How To Use The Right Fastener
Based on an article by Don Casey
Anything you want to attach to your boat has to be fastened in some way. Today we have astounding glues that are stronger than the materials they bond, and some tapes are capable of joining railroad cars. Most of the time, though, mechanical fastening will be the attachment method of choice. Metal fasteners set the bar for strength, offer unmatched longevity, and most can be disassembled without destruction. Select wisely and install carefully to ensure your fasteners hold to their maximum strength.
Selecting the right fastener (see below) begins by assessing the load that will be placed on it. Any metal fastener will hold well against a sideways (shear) force. But with a tensile force pulling the fastener straight out, holding strength becomes increasingly dependent on the threads (or formed head in the case of rivets) holding the fastener in place. The load on lifting and towing eyes is almost entirely tensile — it is trying to stretch the fasteners or pull them from their holes. When the tide goes out, docklines start to tug upward on cleat fasteners. Pedestal seat bases pry up mightily on their forward fasteners, then on their aft ones as your body weight shifts in a chop.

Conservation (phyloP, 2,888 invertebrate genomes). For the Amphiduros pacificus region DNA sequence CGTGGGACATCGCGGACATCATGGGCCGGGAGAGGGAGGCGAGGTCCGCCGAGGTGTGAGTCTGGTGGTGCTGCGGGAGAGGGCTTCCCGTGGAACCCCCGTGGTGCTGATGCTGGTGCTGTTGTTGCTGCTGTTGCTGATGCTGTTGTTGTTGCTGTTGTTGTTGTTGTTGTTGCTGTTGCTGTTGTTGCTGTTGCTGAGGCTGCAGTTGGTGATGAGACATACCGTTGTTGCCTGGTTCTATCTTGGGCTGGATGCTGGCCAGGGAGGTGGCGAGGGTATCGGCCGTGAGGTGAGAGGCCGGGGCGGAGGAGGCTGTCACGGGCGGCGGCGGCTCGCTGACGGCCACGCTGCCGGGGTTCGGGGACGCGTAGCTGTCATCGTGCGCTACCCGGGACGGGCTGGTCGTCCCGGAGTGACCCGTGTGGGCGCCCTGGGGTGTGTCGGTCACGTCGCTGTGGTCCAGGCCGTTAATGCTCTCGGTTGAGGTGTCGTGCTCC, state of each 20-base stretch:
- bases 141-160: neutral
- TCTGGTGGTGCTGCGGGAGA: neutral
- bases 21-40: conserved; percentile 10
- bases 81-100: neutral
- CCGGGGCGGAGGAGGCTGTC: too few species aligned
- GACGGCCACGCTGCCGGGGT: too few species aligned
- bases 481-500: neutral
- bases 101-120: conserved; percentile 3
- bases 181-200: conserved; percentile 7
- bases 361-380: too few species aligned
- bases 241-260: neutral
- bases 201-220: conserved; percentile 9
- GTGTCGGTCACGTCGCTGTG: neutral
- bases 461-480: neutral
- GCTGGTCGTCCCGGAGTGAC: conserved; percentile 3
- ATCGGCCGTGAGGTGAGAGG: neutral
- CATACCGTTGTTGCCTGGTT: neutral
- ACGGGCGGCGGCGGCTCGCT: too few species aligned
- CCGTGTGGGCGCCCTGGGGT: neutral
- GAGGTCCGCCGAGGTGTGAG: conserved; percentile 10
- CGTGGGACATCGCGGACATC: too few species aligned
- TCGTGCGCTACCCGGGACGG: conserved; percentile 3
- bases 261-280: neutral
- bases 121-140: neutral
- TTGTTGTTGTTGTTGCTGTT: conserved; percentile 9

In general, the weak link in the attachment of a fastener is the internal threads that the fastener's external threads engage. Threads cut by wood screws into wood, or by sheet-metal screws into fiberglass, lack the strength, consistency, and durability that machined threads inside a metal nut or other thick metal component can provide. Bolts or machine screws must be used to secure any component or piece of hardware essential to boat function and/or safety that might experience a load that will or could pull or pry it from the boat. In addition to nuts on the backside of the fitting, through-bolt mounting should include a strong backing plate made out of aluminum or stainless steel or, at the very least, heavy fender washers to spread the load.
The most common mistake when installing fasteners is to overtighten them, which either strips the threads or breaks the fastener. A stainless-steel 10/24 bolt has a maximum torque of less than 2 foot-pounds (22.8 inch-pounds), a force you can apply curling your fingers. A 1/4-20 bolt shouldn't be torqued beyond about 6 foot-pounds (75.8 inch-pounds). Even the 21-foot-pound maximum torque of a 3/8-24-bolt requires only wrist strength to apply. With regularly selling torque wrenches for under $10, there's no reason not to own one of these tools if just to gauge your own strength. Without long experience or the guidance of a torque wrench, snug threaded fasteners, then stop. The keys to fastener reliability are to select wisely; use lubricant, insulator, or thread locker when called for; install carefully; and tighten gently. Do these four things every time and all your fasteners will deliver their maximum strength